The simplest explanation is a selfless act is just a selfish act that you don’t understand - or a failure to act.

    Note however that I don’t think all decisions are based on self interest because some are just "non decisions". I.e. one might have a habit of helping ladies across the street and not think to change it even if one knew it is bad for both them and the old ladies (who maybe don’t even want to cross the road!)- in another debate I might reduce selfish behaviour to habit.

    Is it really possible to enjoy hurting people AND feel revulsion when you help people AND no regret at all when you don’t help and yet help them anyway because you know they will be better off - even though you don’t feel any thing positive in this either.
     

    Posted by GeniusNZ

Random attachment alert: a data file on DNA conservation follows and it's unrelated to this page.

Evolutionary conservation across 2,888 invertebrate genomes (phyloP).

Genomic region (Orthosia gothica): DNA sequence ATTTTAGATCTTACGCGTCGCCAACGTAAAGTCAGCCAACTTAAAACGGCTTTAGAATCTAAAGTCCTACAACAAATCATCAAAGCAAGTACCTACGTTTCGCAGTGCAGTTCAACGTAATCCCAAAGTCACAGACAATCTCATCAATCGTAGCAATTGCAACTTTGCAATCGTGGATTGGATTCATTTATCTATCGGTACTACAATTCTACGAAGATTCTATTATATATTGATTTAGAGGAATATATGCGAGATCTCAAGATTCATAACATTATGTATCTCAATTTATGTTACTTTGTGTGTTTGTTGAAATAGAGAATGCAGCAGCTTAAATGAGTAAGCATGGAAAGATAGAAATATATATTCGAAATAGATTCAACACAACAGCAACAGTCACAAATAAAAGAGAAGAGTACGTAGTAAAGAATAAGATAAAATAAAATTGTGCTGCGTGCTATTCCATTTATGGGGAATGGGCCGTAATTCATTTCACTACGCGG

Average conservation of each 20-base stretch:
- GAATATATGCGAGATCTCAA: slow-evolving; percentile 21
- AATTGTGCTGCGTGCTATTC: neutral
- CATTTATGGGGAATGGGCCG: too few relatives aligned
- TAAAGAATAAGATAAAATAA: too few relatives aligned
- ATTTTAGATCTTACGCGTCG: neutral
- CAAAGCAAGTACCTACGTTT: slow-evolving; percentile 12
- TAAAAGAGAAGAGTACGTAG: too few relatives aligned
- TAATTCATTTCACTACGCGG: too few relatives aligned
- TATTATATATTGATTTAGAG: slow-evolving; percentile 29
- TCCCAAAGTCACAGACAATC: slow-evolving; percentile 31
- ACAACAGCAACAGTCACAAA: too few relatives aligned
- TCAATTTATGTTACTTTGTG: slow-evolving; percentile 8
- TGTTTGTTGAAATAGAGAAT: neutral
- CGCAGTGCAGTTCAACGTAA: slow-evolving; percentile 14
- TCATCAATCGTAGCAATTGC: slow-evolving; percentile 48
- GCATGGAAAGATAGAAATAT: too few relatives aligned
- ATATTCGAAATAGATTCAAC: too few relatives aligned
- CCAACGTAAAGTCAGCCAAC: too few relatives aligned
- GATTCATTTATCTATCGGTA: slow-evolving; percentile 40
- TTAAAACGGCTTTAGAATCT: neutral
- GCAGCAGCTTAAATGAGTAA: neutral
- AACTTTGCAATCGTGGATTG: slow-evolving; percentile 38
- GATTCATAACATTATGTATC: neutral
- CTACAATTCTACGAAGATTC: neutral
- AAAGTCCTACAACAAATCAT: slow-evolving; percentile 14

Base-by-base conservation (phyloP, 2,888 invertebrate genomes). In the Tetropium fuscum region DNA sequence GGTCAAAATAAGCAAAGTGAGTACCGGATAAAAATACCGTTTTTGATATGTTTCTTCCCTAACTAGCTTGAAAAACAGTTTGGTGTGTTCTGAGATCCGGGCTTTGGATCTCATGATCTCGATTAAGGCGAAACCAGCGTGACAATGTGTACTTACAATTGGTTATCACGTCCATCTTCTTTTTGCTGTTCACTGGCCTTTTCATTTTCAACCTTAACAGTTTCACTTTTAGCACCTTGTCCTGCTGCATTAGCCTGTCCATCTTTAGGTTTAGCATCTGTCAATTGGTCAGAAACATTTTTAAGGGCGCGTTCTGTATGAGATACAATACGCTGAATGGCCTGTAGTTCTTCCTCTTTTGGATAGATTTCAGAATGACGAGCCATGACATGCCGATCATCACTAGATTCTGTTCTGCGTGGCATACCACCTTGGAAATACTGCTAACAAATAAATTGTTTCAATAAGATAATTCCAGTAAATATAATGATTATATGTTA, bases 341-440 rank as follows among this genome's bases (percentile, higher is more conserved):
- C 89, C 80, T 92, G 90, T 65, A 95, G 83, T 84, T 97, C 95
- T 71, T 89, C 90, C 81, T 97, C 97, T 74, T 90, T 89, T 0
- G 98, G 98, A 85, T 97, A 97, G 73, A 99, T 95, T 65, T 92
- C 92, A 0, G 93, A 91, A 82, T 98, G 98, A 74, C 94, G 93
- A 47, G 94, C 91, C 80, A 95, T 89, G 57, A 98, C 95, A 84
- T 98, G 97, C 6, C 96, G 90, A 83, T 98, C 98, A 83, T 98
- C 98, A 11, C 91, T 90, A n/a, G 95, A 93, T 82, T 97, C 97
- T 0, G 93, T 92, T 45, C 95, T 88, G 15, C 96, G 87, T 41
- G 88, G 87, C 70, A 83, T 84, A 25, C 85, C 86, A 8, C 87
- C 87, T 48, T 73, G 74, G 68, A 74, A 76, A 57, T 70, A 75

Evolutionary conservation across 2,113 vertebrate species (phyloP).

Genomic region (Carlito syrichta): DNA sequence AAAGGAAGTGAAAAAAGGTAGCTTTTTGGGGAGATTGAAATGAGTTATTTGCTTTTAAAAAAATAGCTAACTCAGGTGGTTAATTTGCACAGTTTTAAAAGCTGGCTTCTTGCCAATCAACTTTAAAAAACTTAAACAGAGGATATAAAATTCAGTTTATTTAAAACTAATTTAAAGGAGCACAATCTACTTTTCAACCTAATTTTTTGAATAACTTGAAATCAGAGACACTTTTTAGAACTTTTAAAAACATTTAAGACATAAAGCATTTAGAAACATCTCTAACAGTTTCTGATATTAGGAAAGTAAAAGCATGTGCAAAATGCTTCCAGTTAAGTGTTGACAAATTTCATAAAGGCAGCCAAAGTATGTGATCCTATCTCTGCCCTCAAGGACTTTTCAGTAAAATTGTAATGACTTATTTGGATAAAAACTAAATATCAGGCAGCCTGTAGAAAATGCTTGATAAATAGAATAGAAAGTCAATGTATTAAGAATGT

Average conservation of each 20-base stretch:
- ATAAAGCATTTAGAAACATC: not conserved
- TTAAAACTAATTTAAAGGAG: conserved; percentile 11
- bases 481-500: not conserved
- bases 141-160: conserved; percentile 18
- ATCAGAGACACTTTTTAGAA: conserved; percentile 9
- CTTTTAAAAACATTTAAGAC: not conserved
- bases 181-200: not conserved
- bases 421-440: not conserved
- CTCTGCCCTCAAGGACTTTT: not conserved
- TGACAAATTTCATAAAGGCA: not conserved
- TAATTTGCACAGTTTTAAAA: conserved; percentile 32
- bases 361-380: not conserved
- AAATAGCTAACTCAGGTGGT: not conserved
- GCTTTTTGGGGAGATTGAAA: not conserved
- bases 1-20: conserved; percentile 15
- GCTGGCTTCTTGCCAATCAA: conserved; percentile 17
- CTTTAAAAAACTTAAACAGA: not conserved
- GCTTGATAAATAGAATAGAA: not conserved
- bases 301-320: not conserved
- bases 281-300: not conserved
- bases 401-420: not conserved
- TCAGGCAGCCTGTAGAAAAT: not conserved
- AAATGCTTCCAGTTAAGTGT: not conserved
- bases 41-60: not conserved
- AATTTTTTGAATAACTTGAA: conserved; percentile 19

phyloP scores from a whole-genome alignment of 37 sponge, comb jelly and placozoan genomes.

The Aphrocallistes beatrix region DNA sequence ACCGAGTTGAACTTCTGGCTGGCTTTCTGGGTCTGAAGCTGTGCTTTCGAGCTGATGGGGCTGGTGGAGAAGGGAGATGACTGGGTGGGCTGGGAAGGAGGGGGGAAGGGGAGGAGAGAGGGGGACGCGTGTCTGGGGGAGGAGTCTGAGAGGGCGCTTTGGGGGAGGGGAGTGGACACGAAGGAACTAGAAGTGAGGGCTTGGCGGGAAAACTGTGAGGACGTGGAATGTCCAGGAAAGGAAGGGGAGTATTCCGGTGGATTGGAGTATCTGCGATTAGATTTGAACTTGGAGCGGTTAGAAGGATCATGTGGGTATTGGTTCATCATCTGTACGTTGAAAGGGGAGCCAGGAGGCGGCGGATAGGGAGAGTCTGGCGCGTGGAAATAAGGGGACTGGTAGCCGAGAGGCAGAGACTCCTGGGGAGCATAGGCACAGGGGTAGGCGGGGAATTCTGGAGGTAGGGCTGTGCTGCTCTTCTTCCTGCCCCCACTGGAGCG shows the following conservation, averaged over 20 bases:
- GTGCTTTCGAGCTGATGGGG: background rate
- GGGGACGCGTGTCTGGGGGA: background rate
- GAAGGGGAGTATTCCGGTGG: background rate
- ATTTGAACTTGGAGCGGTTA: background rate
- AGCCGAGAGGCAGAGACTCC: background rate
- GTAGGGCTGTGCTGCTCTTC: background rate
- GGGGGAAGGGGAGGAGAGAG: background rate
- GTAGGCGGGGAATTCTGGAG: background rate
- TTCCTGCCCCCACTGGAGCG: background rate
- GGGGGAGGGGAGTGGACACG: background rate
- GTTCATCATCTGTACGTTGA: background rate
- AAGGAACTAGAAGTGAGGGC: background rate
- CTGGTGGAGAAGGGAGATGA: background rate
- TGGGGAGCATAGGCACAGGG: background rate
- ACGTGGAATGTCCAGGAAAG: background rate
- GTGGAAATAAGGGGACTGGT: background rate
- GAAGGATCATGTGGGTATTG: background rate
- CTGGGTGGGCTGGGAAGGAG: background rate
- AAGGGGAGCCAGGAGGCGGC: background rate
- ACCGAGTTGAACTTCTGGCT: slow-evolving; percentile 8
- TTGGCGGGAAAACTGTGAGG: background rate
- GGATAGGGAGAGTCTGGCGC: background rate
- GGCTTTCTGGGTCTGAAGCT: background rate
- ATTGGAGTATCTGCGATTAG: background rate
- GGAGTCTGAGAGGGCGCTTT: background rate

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  18. Richard,

    With DF, are you trying to make a descriptive claim about what people are in fact motivated to do or a normative claim about how people ought to act? In your 12/30 comment, you mention a descriptive brand of hedonism that holds (if I understand you correctly) that, for any person S:

    i) S is motivated to do those things (and only those things) that are good for S.
    ii) S's pleasure (and only S's pleasure) is good for S.

    Your view on desires, as I gather from your original post & your 12/31 comment, is that:

    1) "S desires P" means that S is motivated to make P true (ceteris paribus).
    2) S is well-off to the extent that S's desires are fulfilled.